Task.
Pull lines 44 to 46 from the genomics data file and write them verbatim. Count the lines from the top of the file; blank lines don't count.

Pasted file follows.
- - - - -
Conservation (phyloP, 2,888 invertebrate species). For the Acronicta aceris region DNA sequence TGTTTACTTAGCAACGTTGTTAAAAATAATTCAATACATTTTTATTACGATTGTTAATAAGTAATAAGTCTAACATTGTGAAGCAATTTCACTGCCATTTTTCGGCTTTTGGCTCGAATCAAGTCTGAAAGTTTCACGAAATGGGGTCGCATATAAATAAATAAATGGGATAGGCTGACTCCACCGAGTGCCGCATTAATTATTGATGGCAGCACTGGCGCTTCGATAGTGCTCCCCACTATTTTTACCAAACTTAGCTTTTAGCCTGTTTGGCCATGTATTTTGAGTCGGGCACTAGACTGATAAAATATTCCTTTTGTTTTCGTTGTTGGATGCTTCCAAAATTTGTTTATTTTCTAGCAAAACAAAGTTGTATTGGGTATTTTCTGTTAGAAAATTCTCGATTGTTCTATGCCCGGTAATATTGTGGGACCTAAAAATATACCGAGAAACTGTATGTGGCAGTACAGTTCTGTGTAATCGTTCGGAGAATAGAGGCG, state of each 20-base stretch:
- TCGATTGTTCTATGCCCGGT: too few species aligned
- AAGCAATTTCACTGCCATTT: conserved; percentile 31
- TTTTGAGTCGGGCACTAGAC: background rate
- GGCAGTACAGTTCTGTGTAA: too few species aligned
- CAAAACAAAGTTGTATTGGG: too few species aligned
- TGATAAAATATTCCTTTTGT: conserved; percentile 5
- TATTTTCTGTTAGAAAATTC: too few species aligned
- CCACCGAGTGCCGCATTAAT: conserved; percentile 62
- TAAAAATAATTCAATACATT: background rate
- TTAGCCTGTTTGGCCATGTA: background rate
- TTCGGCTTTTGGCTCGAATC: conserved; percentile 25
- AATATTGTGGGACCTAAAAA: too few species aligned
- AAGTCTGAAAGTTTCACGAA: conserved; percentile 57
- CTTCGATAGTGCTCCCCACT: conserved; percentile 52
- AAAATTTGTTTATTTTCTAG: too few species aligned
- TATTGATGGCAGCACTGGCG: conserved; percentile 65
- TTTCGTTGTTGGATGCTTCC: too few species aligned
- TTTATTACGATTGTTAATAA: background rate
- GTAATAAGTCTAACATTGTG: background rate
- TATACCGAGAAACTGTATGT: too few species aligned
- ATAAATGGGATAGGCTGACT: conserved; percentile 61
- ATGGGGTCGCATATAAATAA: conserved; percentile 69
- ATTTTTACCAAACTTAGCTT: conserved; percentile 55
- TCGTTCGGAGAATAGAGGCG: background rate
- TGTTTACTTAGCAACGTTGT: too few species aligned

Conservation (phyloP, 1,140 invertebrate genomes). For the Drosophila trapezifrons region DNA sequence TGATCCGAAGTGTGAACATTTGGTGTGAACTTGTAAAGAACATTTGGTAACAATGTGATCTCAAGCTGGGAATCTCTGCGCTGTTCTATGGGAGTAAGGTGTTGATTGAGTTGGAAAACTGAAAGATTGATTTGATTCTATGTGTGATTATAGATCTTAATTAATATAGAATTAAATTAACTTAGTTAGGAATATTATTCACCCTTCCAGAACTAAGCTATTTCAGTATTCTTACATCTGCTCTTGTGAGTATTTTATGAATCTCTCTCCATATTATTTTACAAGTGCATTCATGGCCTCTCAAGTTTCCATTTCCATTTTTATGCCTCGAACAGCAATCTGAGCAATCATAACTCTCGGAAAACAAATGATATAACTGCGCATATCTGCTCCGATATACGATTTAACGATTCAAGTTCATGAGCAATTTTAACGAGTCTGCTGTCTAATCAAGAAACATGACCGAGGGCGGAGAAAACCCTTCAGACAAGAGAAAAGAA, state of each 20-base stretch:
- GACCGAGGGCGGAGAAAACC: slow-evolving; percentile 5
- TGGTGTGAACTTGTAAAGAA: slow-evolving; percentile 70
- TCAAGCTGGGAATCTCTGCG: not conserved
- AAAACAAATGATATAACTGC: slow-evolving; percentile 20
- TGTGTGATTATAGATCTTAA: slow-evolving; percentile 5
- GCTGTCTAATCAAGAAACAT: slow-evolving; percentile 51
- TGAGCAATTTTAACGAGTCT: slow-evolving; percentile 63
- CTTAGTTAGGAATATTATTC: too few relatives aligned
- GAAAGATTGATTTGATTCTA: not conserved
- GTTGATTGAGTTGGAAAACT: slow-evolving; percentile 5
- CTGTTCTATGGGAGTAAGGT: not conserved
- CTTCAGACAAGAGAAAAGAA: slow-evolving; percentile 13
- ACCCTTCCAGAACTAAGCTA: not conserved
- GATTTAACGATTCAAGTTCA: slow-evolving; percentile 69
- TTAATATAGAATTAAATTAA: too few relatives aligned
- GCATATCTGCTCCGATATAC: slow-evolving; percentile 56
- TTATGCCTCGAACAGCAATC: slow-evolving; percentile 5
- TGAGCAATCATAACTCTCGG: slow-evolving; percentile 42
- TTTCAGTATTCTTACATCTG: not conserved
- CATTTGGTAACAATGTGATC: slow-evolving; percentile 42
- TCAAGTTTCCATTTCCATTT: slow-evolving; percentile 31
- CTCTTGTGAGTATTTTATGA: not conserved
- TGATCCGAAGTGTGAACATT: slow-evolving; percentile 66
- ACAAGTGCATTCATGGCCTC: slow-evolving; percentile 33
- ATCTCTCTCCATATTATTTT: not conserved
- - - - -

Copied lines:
- TTATGCCTCGAACAGCAATC: slow-evolving; percentile 5
- TGAGCAATCATAACTCTCGG: slow-evolving; percentile 42
- TTTCAGTATTCTTACATCTG: not conserved